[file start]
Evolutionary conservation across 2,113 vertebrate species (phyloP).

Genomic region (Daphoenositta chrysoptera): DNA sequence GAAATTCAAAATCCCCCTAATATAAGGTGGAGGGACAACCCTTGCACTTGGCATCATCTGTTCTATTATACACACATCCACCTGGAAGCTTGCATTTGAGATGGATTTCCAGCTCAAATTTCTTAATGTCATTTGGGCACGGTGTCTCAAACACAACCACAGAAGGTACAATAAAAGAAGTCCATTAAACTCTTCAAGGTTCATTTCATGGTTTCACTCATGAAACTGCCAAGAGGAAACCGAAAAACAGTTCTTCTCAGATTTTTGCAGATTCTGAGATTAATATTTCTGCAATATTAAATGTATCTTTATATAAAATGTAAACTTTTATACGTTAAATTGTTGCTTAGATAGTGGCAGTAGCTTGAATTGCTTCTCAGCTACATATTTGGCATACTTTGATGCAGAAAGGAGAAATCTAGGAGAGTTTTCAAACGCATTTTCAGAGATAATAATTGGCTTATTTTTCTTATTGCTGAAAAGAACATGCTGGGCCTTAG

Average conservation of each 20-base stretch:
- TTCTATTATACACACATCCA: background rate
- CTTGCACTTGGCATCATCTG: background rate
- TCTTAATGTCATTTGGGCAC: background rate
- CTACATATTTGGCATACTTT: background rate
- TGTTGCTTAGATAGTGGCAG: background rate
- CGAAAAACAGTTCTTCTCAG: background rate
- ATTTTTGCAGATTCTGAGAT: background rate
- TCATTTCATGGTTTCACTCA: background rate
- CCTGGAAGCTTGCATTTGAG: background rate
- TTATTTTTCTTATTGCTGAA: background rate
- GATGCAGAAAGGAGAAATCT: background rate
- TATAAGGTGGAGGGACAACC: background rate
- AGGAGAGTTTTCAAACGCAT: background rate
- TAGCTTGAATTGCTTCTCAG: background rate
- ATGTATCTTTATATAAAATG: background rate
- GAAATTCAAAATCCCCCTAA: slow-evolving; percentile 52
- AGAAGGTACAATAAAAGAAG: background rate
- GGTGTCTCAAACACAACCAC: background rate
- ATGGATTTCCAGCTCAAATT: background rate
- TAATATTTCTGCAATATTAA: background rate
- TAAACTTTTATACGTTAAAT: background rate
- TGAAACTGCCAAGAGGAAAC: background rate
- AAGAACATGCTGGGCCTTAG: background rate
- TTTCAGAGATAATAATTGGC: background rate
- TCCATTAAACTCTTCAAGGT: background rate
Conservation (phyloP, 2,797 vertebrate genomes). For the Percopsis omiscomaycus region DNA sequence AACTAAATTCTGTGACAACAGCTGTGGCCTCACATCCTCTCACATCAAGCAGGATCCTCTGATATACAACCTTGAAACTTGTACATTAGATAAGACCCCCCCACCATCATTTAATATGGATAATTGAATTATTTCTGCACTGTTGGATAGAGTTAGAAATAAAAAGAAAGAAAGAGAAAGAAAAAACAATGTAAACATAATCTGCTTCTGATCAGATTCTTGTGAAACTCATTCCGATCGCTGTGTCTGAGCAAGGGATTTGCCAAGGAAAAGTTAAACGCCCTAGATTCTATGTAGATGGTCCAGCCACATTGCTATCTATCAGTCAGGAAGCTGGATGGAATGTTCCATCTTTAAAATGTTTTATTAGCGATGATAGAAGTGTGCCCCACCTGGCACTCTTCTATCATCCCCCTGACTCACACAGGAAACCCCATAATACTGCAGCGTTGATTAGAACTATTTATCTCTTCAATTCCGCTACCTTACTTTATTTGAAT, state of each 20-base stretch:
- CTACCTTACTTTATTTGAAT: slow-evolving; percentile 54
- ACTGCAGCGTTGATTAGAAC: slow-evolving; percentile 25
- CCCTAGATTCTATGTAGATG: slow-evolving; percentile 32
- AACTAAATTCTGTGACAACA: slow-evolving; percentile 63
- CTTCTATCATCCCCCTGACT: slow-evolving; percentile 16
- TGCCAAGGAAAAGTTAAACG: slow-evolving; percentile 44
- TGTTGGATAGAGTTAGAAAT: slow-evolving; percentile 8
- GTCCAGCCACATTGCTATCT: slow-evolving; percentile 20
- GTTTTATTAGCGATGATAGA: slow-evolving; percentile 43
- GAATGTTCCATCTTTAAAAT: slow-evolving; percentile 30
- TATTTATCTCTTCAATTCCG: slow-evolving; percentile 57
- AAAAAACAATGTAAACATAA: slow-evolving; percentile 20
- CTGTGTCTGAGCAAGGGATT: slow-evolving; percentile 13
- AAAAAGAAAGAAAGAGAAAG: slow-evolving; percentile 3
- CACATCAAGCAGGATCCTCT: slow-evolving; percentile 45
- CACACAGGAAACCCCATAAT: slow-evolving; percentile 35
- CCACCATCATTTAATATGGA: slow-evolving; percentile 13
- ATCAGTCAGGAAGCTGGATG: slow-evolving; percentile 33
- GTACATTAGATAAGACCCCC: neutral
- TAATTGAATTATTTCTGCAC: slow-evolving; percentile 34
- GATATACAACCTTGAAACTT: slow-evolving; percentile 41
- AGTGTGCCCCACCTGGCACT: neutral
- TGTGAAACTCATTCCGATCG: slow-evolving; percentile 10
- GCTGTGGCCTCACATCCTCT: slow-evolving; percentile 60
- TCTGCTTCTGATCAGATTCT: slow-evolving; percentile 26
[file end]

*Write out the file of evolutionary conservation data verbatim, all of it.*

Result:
Evolutionary conservation across 2,113 vertebrate species (phyloP).

Genomic region (Daphoenositta chrysoptera): DNA sequence GAAATTCAAAATCCCCCTAATATAAGGTGGAGGGACAACCCTTGCACTTGGCATCATCTGTTCTATTATACACACATCCACCTGGAAGCTTGCATTTGAGATGGATTTCCAGCTCAAATTTCTTAATGTCATTTGGGCACGGTGTCTCAAACACAACCACAGAAGGTACAATAAAAGAAGTCCATTAAACTCTTCAAGGTTCATTTCATGGTTTCACTCATGAAACTGCCAAGAGGAAACCGAAAAACAGTTCTTCTCAGATTTTTGCAGATTCTGAGATTAATATTTCTGCAATATTAAATGTATCTTTATATAAAATGTAAACTTTTATACGTTAAATTGTTGCTTAGATAGTGGCAGTAGCTTGAATTGCTTCTCAGCTACATATTTGGCATACTTTGATGCAGAAAGGAGAAATCTAGGAGAGTTTTCAAACGCATTTTCAGAGATAATAATTGGCTTATTTTTCTTATTGCTGAAAAGAACATGCTGGGCCTTAG

Average conservation of each 20-base stretch:
- TTCTATTATACACACATCCA: background rate
- CTTGCACTTGGCATCATCTG: background rate
- TCTTAATGTCATTTGGGCAC: background rate
- CTACATATTTGGCATACTTT: background rate
- TGTTGCTTAGATAGTGGCAG: background rate
- CGAAAAACAGTTCTTCTCAG: background rate
- ATTTTTGCAGATTCTGAGAT: background rate
- TCATTTCATGGTTTCACTCA: background rate
- CCTGGAAGCTTGCATTTGAG: background rate
- TTATTTTTCTTATTGCTGAA: background rate
- GATGCAGAAAGGAGAAATCT: background rate
- TATAAGGTGGAGGGACAACC: background rate
- AGGAGAGTTTTCAAACGCAT: background rate
- TAGCTTGAATTGCTTCTCAG: background rate
- ATGTATCTTTATATAAAATG: background rate
- GAAATTCAAAATCCCCCTAA: slow-evolving; percentile 52
- AGAAGGTACAATAAAAGAAG: background rate
- GGTGTCTCAAACACAACCAC: background rate
- ATGGATTTCCAGCTCAAATT: background rate
- TAATATTTCTGCAATATTAA: background rate
- TAAACTTTTATACGTTAAAT: background rate
- TGAAACTGCCAAGAGGAAAC: background rate
- AAGAACATGCTGGGCCTTAG: background rate
- TTTCAGAGATAATAATTGGC: background rate
- TCCATTAAACTCTTCAAGGT: background rate
Conservation (phyloP, 2,797 vertebrate genomes). For the Percopsis omiscomaycus region DNA sequence AACTAAATTCTGTGACAACAGCTGTGGCCTCACATCCTCTCACATCAAGCAGGATCCTCTGATATACAACCTTGAAACTTGTACATTAGATAAGACCCCCCCACCATCATTTAATATGGATAATTGAATTATTTCTGCACTGTTGGATAGAGTTAGAAATAAAAAGAAAGAAAGAGAAAGAAAAAACAATGTAAACATAATCTGCTTCTGATCAGATTCTTGTGAAACTCATTCCGATCGCTGTGTCTGAGCAAGGGATTTGCCAAGGAAAAGTTAAACGCCCTAGATTCTATGTAGATGGTCCAGCCACATTGCTATCTATCAGTCAGGAAGCTGGATGGAATGTTCCATCTTTAAAATGTTTTATTAGCGATGATAGAAGTGTGCCCCACCTGGCACTCTTCTATCATCCCCCTGACTCACACAGGAAACCCCATAATACTGCAGCGTTGATTAGAACTATTTATCTCTTCAATTCCGCTACCTTACTTTATTTGAAT, state of each 20-base stretch:
- CTACCTTACTTTATTTGAAT: slow-evolving; percentile 54
- ACTGCAGCGTTGATTAGAAC: slow-evolving; percentile 25
- CCCTAGATTCTATGTAGATG: slow-evolving; percentile 32
- AACTAAATTCTGTGACAACA: slow-evolving; percentile 63
- CTTCTATCATCCCCCTGACT: slow-evolving; percentile 16
- TGCCAAGGAAAAGTTAAACG: slow-evolving; percentile 44
- TGTTGGATAGAGTTAGAAAT: slow-evolving; percentile 8
- GTCCAGCCACATTGCTATCT: slow-evolving; percentile 20
- GTTTTATTAGCGATGATAGA: slow-evolving; percentile 43
- GAATGTTCCATCTTTAAAAT: slow-evolving; percentile 30
- TATTTATCTCTTCAATTCCG: slow-evolving; percentile 57
- AAAAAACAATGTAAACATAA: slow-evolving; percentile 20
- CTGTGTCTGAGCAAGGGATT: slow-evolving; percentile 13
- AAAAAGAAAGAAAGAGAAAG: slow-evolving; percentile 3
- CACATCAAGCAGGATCCTCT: slow-evolving; percentile 45
- CACACAGGAAACCCCATAAT: slow-evolving; percentile 35
- CCACCATCATTTAATATGGA: slow-evolving; percentile 13
- ATCAGTCAGGAAGCTGGATG: slow-evolving; percentile 33
- GTACATTAGATAAGACCCCC: neutral
- TAATTGAATTATTTCTGCAC: slow-evolving; percentile 34
- GATATACAACCTTGAAACTT: slow-evolving; percentile 41
- AGTGTGCCCCACCTGGCACT: neutral
- TGTGAAACTCATTCCGATCG: slow-evolving; percentile 10
- GCTGTGGCCTCACATCCTCT: slow-evolving; percentile 60
- TCTGCTTCTGATCAGATTCT: slow-evolving; percentile 26